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Transformation in Occupational Task Content in the 21st Century (306736)*Thao Tran, Federal Reserve Bank of Kansas City
Didem Tuzemen, Federal Reserve Bank of Kansas City
Keywords: Occupations, Task Content, Employment, ONET, Machine Learning, Automation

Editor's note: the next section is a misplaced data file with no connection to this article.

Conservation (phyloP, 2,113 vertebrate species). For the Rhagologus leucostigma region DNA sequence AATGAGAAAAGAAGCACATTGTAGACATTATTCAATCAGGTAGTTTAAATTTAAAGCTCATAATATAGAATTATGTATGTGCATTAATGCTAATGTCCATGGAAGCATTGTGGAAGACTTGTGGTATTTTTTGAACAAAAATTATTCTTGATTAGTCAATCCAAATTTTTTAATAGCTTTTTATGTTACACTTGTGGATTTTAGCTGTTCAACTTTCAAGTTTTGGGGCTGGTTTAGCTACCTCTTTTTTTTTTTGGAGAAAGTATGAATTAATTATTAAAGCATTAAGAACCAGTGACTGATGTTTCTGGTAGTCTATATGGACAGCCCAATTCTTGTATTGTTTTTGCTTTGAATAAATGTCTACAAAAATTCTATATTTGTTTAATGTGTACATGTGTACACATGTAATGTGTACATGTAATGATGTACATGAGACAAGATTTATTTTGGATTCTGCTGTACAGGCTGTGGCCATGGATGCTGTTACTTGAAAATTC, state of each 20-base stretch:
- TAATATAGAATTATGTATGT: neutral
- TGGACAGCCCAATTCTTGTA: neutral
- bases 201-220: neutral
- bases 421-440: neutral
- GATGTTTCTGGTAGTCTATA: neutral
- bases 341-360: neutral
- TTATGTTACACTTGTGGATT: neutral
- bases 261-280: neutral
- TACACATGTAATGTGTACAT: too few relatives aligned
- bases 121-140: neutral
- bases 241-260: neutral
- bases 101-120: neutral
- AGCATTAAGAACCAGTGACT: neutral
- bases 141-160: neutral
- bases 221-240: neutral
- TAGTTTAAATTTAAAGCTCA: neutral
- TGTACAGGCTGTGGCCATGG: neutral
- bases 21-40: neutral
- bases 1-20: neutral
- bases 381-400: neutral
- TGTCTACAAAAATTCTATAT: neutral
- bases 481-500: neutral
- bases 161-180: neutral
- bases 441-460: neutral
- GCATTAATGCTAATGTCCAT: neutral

In 1967, automated teller machine was invented, and since then, it has replaced many cashier positions and helped businesses lower overhead costs. Since 1995, the commercial release of the video conference software, CU-SeeMe, has permanently changed the way workers communicate and reduced the need for travel in a job. These examples illustrate how technology and automation replaced workers in the labor force and how innovations led to major changes in the task content of occupations. While existing studies documented the former extensively, the latter has not yet been studied. In this paper, we document how tasks within occupations and the demand for them have changed between 2000 and 2019 using the Occupational Information Network (O*NET) database. Our findings show that occupations, on average, have significantly higher complex problem solving skills requirements now than two decades ago. We also find occupations with stronger focus on coordinating, managing, and advising activities are more desirable in the current labor market. Using machine learning algorithms, we predict the future demand for each occupation based on their attributes and characteristics.